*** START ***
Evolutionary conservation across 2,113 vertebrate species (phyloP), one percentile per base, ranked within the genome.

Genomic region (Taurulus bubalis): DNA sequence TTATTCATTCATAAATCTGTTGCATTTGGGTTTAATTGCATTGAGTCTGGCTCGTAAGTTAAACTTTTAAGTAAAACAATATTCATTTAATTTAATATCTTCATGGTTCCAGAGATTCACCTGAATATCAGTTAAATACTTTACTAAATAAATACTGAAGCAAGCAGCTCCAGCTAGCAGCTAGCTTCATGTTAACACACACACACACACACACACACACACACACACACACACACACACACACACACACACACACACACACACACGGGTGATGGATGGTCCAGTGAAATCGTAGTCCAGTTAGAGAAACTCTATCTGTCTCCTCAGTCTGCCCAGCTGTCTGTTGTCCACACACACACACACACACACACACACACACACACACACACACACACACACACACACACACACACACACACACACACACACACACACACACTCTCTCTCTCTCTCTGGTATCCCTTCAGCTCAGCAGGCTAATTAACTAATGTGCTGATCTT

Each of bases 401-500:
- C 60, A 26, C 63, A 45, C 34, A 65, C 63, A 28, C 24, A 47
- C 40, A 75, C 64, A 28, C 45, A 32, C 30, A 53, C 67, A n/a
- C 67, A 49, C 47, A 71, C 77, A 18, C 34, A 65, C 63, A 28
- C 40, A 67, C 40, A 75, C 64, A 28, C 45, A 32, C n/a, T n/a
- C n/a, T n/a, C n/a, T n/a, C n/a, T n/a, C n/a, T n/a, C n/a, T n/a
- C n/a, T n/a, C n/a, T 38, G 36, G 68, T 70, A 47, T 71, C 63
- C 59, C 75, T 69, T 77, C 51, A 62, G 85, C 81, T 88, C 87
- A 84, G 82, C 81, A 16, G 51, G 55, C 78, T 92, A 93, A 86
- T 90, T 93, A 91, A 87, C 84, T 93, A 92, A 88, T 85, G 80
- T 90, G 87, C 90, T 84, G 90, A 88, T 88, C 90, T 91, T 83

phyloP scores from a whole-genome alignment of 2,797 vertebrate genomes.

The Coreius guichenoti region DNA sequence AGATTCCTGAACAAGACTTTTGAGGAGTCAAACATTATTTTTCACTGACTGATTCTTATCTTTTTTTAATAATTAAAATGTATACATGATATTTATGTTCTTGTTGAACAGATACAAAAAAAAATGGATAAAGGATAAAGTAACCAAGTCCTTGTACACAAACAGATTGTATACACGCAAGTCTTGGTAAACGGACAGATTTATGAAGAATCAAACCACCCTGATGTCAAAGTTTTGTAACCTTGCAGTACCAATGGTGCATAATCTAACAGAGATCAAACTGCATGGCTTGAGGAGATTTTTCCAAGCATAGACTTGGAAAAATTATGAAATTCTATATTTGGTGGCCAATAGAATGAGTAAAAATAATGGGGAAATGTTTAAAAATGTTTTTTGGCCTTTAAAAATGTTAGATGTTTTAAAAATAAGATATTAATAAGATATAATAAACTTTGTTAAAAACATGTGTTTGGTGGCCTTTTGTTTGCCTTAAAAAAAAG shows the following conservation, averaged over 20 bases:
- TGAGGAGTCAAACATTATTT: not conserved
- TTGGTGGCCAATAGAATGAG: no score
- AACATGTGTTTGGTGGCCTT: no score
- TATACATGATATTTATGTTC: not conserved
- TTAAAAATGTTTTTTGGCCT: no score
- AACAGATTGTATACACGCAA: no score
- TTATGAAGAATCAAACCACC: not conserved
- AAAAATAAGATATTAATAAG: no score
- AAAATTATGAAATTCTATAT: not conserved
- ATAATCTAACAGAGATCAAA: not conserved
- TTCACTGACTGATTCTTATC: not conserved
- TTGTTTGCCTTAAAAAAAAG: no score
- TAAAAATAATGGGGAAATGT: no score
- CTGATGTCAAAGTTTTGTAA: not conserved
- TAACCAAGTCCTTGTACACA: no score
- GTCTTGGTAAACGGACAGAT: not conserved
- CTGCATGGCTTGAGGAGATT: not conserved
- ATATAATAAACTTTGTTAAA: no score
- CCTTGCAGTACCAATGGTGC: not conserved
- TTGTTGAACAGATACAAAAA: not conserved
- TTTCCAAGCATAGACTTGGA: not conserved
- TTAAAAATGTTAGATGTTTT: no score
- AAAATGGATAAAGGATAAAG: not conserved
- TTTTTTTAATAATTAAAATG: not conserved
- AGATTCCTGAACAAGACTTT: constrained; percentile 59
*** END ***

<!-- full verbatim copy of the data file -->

Evolutionary conservation across 2,113 vertebrate species (phyloP), one percentile per base, ranked within the genome.

Genomic region (Taurulus bubalis): DNA sequence TTATTCATTCATAAATCTGTTGCATTTGGGTTTAATTGCATTGAGTCTGGCTCGTAAGTTAAACTTTTAAGTAAAACAATATTCATTTAATTTAATATCTTCATGGTTCCAGAGATTCACCTGAATATCAGTTAAATACTTTACTAAATAAATACTGAAGCAAGCAGCTCCAGCTAGCAGCTAGCTTCATGTTAACACACACACACACACACACACACACACACACACACACACACACACACACACACACACACACACACACACACGGGTGATGGATGGTCCAGTGAAATCGTAGTCCAGTTAGAGAAACTCTATCTGTCTCCTCAGTCTGCCCAGCTGTCTGTTGTCCACACACACACACACACACACACACACACACACACACACACACACACACACACACACACACACACACACACACACACACACACACACACACTCTCTCTCTCTCTCTGGTATCCCTTCAGCTCAGCAGGCTAATTAACTAATGTGCTGATCTT

Each of bases 401-500:
- C 60, A 26, C 63, A 45, C 34, A 65, C 63, A 28, C 24, A 47
- C 40, A 75, C 64, A 28, C 45, A 32, C 30, A 53, C 67, A n/a
- C 67, A 49, C 47, A 71, C 77, A 18, C 34, A 65, C 63, A 28
- C 40, A 67, C 40, A 75, C 64, A 28, C 45, A 32, C n/a, T n/a
- C n/a, T n/a, C n/a, T n/a, C n/a, T n/a, C n/a, T n/a, C n/a, T n/a
- C n/a, T n/a, C n/a, T 38, G 36, G 68, T 70, A 47, T 71, C 63
- C 59, C 75, T 69, T 77, C 51, A 62, G 85, C 81, T 88, C 87
- A 84, G 82, C 81, A 16, G 51, G 55, C 78, T 92, A 93, A 86
- T 90, T 93, A 91, A 87, C 84, T 93, A 92, A 88, T 85, G 80
- T 90, G 87, C 90, T 84, G 90, A 88, T 88, C 90, T 91, T 83

phyloP scores from a whole-genome alignment of 2,797 vertebrate genomes.

The Coreius guichenoti region DNA sequence AGATTCCTGAACAAGACTTTTGAGGAGTCAAACATTATTTTTCACTGACTGATTCTTATCTTTTTTTAATAATTAAAATGTATACATGATATTTATGTTCTTGTTGAACAGATACAAAAAAAAATGGATAAAGGATAAAGTAACCAAGTCCTTGTACACAAACAGATTGTATACACGCAAGTCTTGGTAAACGGACAGATTTATGAAGAATCAAACCACCCTGATGTCAAAGTTTTGTAACCTTGCAGTACCAATGGTGCATAATCTAACAGAGATCAAACTGCATGGCTTGAGGAGATTTTTCCAAGCATAGACTTGGAAAAATTATGAAATTCTATATTTGGTGGCCAATAGAATGAGTAAAAATAATGGGGAAATGTTTAAAAATGTTTTTTGGCCTTTAAAAATGTTAGATGTTTTAAAAATAAGATATTAATAAGATATAATAAACTTTGTTAAAAACATGTGTTTGGTGGCCTTTTGTTTGCCTTAAAAAAAAG shows the following conservation, averaged over 20 bases:
- TGAGGAGTCAAACATTATTT: not conserved
- TTGGTGGCCAATAGAATGAG: no score
- AACATGTGTTTGGTGGCCTT: no score
- TATACATGATATTTATGTTC: not conserved
- TTAAAAATGTTTTTTGGCCT: no score
- AACAGATTGTATACACGCAA: no score
- TTATGAAGAATCAAACCACC: not conserved
- AAAAATAAGATATTAATAAG: no score
- AAAATTATGAAATTCTATAT: not conserved
- ATAATCTAACAGAGATCAAA: not conserved
- TTCACTGACTGATTCTTATC: not conserved
- TTGTTTGCCTTAAAAAAAAG: no score
- TAAAAATAATGGGGAAATGT: no score
- CTGATGTCAAAGTTTTGTAA: not conserved
- TAACCAAGTCCTTGTACACA: no score
- GTCTTGGTAAACGGACAGAT: not conserved
- CTGCATGGCTTGAGGAGATT: not conserved
- ATATAATAAACTTTGTTAAA: no score
- CCTTGCAGTACCAATGGTGC: not conserved
- TTGTTGAACAGATACAAAAA: not conserved
- TTTCCAAGCATAGACTTGGA: not conserved
- TTAAAAATGTTAGATGTTTT: no score
- AAAATGGATAAAGGATAAAG: not conserved
- TTTTTTTAATAATTAAAATG: not conserved
- AGATTCCTGAACAAGACTTT: constrained; percentile 59